Authors: Mahmoud Dowlatabadi
© 2007 Mahmoud Dowlatabadi
Translation © 2007 Melville House Publishing
was first published by Nashr-i Chishmih-yi
Farhang-i Mu’asir as
Ja-yi khali-i Suluch
Melville House Publishing
145 Plymouth Street
Brooklyn, NY 11201
First Melville House Printing: May 2007
The Library of Congress has cataloged the paperback edition of this book as follows:
[Ja-yi khali-i Suluch. English]
Missing Soluch / Mahmoud Dowlatabadi; translated by Kamran Rastegar.
Translated from Persian.
I. Rastegar, Kamran. II. Title.
Mergan raised her head from the pillow. Soluch was gone. Her children were still asleep—Abbas, Abrau, and Hajer. Mergan tied the loose curls around her face into a scarf, rose, and stepped through the doorway into the small yard. She walked straight to the bread oven. Soluch was not there. Lately, at night, Soluch had been sleeping outside next to the oven. Mergan didn’t know why. She would just see him sleeping out beside the oven. He had been coming back home late at night, very late. He would go straight to the awning over the oven and curl up beneath it. He had a tiny body. He would fold himself, pull his knees to his belly, and fit his hands between his thighs, which were hardly more than two bones. He would rest his head against the edge of the wall, draw up his donkey-skin blanket—made
from the skin of the same donkey that got sick and died the last spring—and go to sleep. Or, perhaps he wouldn’t sleep. Who knows? Maybe he stayed up until dawn, muttering and mumbling to himself. He’d grown less talkative of late. He’d come and go without a word. In the mornings, Mergan would stand over him, and Soluch would rise in silence. Not looking at his wife, he would sneak out before the children were up, exiting through the opening in the wall. Mergan would only hear her husband’s cough as he walked away down the alleyway. And then Soluch would be gone. Soluch and his cough would be gone. He didn’t even own shoes or slippers for Mergan to hear his footsteps as he left. But where would he go? Mergan could never understand. Where could he go? Where would he lose himself? It wasn’t clear—no one knew. Or, no one would say. People kept to themselves. People were preoccupied with their own lives and hid their faces inside upturned collars. They wouldn’t show their faces. No one would see anyone. It was as if the residents of the village of Zaminej were hidden beneath a dry layer of ice. The boundless, insistent cold would fill the empty and winding alleys of Zaminej. Ragged Soluch would head out and disappear, wearing no shoes and no hat, barely protected by the hide of his old donkey thrown over his shoulders, in a cold that was so cold even a stray dog wouldn’t linger for a moment outside. And Mergan had no idea where her husband had gone. At first, she was curious where, but she eventually lost interest. So he’d go. So let him!
Mergan no longer felt close to her husband. Her attraction to him had faded long ago, and now only habit remained. Lately, even the habit was becoming weaker and weaker … and soon, it seemed, it would be gone altogether. All of the visible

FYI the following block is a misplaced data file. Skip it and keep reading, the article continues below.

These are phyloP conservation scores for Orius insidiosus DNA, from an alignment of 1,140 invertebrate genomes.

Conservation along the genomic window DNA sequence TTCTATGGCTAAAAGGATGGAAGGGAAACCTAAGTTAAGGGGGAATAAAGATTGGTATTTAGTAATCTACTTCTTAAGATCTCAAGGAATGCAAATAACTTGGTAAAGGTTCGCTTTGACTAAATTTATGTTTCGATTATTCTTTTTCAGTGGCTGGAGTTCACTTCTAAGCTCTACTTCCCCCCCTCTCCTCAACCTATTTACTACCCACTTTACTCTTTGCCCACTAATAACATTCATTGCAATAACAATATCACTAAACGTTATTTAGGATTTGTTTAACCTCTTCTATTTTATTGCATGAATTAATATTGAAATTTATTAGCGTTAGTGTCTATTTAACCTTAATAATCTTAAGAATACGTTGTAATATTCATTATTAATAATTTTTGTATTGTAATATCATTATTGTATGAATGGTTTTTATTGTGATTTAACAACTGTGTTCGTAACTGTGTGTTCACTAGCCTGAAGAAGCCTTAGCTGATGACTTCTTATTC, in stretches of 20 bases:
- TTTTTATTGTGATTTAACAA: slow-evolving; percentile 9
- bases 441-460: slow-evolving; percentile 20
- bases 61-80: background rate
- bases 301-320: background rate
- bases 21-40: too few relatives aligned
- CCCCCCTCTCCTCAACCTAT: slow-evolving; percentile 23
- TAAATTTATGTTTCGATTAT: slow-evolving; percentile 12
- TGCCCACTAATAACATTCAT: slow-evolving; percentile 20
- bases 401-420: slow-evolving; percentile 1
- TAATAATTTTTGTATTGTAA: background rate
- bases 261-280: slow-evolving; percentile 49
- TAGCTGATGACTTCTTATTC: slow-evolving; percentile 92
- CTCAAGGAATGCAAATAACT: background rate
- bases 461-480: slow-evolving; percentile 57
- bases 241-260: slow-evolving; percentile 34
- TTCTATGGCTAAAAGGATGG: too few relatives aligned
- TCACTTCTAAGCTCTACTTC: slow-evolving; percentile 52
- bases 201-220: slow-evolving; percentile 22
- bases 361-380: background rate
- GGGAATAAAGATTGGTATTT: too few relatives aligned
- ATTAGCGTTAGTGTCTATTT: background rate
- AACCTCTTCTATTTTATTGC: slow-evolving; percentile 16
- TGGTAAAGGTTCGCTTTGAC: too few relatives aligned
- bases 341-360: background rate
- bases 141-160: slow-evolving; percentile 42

and the hidden things that bind a husband and wife together no longer existed between Mergan and Soluch. They shared neither their work nor their intimate lives. Without work there’s no pleasure, and without pleasure, no love. Without love, there’s no speaking, and without speaking, there is no shouting and arguing, no laughter and joy. Both the heart and the tongue grow old, breath dies on the lips. The face loses life when devoid of light in the eyes. Hands grow idle from boredom, and the shovel and hoe and spade and scythe lie unused in the empty shed, hidden under a heavy layer of dust. What else? Once things are so bad that even the donkey has died, and if the winter’s so dry and cold that the body tries to press up under the animal’s cold, black body, with sorrow overflowing from the very pit of the soul … Under these circumstances, what is left to bind two people together? What is left to feel or to say?
Of late, Soluch had grown confused, silent. He wouldn’t talk, and it was as if he couldn’t hear either. It wasn’t as if Mergan had very much left to say to see if he could hear her or not. Was there anything left, even one small thing, that they still shared to give Mergan an excuse for speaking to him? When everything has been buried in a sickly and silent dust, what good is there in opening one’s lips to speak? Mergan’s lips had been sewn shut by invisible hands. Only her eyes remained open. Her eyes were wide open as if she were in shock. As if even the very walls astonished her. Or the air. Or day and night. As if she were astonished by her very being, her walking, her breathing, her feeling the cold to the very marrow of her bones. As if the fact that she had a mother who had given birth to her, suckled her, and had raised her was astonishing and terrifying. Was it true? Could it be possible? What a strange, incredible world.